We loved the Dallas area, and our kids lived there or close by, and Ty realized that he could transfer to a different truck lines, so we moved to the Dallas area, and have been here ever since.

Ty has continued in Trucking, and I worked for over 10 years as an Avon District Sales Manager, and Church Secretary at Ovilla Road Baptist Church for 3 1/2 years. We loved our church, and served there for many years.

I was in a horrible-life changing car accident a little over 2 years ago, and 5 surgeries later, am still healing, and facing more surgeries. My life has drastically changed, from being very, very busy, to actually being able to stop and smell the roses once in a while!

We have lived in Waxahachie for a long time, and love our home, new church, and our wonderful family and friends. Ty is a local truck driver now for Timco, here in Waxahachie.

There have been times in these 40 years that we have wanted to strangle each other, leave each other,  cried with each other, been furious with each other, had our hearts broken, been blessed beyond measure, sought comfort with each other, ran into each other’s arms, and prayed together.

We have ten grandchildren (notice I started with them- ha!), two children, who we can’t talk about enough, and love so much, Jessica and Aaron, and two amazing, wonderful and awesome children in law, Doug and Jill. Wow! So blessed.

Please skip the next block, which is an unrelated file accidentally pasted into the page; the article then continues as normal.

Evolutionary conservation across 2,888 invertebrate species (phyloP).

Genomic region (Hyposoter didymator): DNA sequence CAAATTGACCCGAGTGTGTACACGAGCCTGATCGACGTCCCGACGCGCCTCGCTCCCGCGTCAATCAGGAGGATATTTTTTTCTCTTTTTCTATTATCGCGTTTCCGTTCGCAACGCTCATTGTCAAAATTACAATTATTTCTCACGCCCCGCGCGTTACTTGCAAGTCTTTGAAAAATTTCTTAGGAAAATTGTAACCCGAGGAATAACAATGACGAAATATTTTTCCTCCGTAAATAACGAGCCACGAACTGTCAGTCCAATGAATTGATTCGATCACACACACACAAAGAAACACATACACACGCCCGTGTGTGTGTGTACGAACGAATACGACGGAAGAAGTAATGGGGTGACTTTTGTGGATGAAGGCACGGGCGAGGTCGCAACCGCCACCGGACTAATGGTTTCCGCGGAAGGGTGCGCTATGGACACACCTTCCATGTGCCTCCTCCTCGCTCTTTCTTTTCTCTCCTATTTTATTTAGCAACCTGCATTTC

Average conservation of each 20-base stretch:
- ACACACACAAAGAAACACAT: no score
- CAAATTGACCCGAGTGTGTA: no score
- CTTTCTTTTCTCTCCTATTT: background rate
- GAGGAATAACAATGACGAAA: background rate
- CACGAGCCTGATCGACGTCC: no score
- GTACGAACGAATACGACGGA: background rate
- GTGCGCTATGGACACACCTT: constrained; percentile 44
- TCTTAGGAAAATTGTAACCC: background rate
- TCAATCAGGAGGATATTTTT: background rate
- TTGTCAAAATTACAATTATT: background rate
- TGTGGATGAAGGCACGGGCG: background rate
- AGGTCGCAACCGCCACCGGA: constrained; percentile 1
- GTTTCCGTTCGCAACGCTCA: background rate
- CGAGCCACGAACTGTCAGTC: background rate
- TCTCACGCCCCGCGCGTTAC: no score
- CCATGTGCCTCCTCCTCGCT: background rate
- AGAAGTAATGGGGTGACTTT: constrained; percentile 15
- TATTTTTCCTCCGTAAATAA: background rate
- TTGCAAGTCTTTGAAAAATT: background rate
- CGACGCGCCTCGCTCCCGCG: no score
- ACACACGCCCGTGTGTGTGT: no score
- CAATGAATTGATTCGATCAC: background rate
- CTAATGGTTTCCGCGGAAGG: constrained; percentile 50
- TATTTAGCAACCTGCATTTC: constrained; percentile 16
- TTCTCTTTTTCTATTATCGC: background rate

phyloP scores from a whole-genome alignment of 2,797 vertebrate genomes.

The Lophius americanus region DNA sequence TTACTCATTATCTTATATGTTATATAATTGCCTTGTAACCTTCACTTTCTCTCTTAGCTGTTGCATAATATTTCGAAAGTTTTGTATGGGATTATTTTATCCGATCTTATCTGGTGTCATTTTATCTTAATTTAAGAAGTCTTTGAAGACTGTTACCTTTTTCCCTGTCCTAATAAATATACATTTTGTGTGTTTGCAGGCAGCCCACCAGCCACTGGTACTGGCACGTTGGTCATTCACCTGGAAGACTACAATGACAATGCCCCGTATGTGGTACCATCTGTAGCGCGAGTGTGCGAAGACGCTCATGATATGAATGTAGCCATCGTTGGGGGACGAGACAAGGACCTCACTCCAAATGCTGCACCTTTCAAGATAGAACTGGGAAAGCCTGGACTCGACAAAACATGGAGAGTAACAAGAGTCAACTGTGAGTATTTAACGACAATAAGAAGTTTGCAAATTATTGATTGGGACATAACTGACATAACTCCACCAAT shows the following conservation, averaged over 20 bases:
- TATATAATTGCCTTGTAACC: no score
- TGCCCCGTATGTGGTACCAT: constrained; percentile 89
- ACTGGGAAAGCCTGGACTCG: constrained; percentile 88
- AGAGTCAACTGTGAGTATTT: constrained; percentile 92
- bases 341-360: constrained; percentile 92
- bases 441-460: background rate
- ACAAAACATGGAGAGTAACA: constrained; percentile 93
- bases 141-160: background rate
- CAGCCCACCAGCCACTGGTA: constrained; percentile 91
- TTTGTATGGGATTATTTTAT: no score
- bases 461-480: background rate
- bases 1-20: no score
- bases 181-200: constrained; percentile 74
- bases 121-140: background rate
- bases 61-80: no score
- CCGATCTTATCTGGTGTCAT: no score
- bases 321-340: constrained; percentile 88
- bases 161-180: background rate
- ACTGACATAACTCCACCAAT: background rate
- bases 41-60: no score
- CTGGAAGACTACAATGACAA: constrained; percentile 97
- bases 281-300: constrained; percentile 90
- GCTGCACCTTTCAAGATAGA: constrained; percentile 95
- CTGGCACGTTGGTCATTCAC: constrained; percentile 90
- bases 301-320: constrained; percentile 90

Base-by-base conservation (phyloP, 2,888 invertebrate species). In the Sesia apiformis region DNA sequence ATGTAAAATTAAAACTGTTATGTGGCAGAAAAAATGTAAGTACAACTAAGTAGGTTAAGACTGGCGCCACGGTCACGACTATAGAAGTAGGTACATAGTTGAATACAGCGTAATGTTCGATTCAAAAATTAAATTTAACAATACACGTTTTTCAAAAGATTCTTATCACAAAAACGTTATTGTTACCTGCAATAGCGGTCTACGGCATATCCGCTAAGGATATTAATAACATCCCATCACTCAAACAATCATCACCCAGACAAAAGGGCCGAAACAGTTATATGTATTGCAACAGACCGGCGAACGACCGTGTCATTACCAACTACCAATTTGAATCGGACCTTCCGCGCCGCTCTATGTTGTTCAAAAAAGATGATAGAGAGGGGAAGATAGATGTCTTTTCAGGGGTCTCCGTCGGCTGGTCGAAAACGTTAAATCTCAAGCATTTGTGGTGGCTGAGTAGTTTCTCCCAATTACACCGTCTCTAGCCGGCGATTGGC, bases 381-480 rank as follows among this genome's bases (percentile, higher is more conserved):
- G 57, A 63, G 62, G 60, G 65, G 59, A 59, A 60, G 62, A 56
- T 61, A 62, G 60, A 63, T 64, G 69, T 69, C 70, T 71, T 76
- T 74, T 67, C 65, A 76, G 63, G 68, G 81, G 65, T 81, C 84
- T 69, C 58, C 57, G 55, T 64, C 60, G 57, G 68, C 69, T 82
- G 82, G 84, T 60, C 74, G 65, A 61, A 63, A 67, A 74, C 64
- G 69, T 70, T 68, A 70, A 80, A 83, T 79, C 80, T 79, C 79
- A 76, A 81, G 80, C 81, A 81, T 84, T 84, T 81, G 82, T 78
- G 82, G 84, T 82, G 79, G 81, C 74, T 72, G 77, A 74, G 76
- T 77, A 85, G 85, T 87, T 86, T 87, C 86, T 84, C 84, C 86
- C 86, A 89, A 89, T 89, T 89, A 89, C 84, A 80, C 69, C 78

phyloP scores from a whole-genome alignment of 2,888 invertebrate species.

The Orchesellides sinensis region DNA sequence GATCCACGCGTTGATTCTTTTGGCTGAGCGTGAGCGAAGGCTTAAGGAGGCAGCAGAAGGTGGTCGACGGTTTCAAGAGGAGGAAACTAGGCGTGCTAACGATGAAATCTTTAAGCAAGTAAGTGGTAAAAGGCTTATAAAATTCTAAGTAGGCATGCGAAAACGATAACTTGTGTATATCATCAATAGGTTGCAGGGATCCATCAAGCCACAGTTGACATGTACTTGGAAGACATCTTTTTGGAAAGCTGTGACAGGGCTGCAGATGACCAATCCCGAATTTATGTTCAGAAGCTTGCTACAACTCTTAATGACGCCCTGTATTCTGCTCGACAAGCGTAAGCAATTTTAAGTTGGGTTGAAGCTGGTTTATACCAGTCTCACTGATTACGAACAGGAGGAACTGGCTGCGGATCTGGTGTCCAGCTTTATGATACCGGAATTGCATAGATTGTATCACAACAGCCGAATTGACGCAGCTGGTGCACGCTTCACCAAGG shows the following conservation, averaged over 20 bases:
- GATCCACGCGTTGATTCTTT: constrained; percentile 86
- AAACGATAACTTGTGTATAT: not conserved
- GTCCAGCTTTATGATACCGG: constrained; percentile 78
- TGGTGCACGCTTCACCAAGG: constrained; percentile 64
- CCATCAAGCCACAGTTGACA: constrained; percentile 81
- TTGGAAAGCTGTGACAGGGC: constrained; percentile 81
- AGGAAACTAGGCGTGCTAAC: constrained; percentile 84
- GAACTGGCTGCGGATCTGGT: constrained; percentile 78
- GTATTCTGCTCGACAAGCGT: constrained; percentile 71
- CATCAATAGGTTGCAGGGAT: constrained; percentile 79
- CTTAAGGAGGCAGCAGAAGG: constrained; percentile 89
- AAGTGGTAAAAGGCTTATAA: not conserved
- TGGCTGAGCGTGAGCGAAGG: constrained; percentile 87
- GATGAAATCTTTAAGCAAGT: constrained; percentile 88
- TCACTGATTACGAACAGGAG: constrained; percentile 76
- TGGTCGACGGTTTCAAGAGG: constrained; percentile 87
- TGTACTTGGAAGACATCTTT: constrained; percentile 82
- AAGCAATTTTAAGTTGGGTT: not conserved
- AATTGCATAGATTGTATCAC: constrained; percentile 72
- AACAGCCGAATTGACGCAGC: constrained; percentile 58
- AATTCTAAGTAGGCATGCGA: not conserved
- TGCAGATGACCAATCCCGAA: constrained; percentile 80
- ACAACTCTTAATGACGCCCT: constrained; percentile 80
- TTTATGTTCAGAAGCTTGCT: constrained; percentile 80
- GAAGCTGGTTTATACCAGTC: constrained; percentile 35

One constant, and one never changing detail of our marriage was and is the Lord. Oh, how He has seen us through, sharpened us, taught us, restored us, used us, disciplined us, molded us, had patience with us, and I could go on and on, and there’s still more to come…

Lamentations 3:22-23

The steadfast love of the LORD never ceases; His mercies never come to an end;
they are new every morning; great is your faithfulness.

Art Deco, Glassblowing, Fabrics, Children’s Books? Inspiration for Buttons…Who knew?

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We have always needed buttons to keep our clothes fastened, haven’t we? And, did you know that buttons can be made out of just about anything – from bone, glass, metal, stone, ceramics, and even antlers. There are “Diminutive” buttons (less than 3/8″ across) and “Large” buttons (greater than 1 1/4″ wide), “Old” buttons (pre-1918), and “Modern/Vintage” ones (post-1918).

Military buttons are kind of in a class by themselves, and made of pewter, lead, or two-part buttons that are curved outward, and specific buttons produced for officers. Buttons seem to fascinate so many of us, because of all the materials, age or size.

Buttons don’t have very many parts. There is: the face of the button; the back of the button, and some have shanks. The shank is a loop that helps you attach the button to clothing, etc.  It can be built into the button, or made out of metal. Brass picture buttons from the Victorian era are very collectible. A lot of these had images on them taken from operas, children’s books, etc.  One reason that people would wear these buttons on their shirts or coats, is that you were telling everyone that you loved literature. Some buttons came from nature, astrology, or even mythology (fairies, etc.)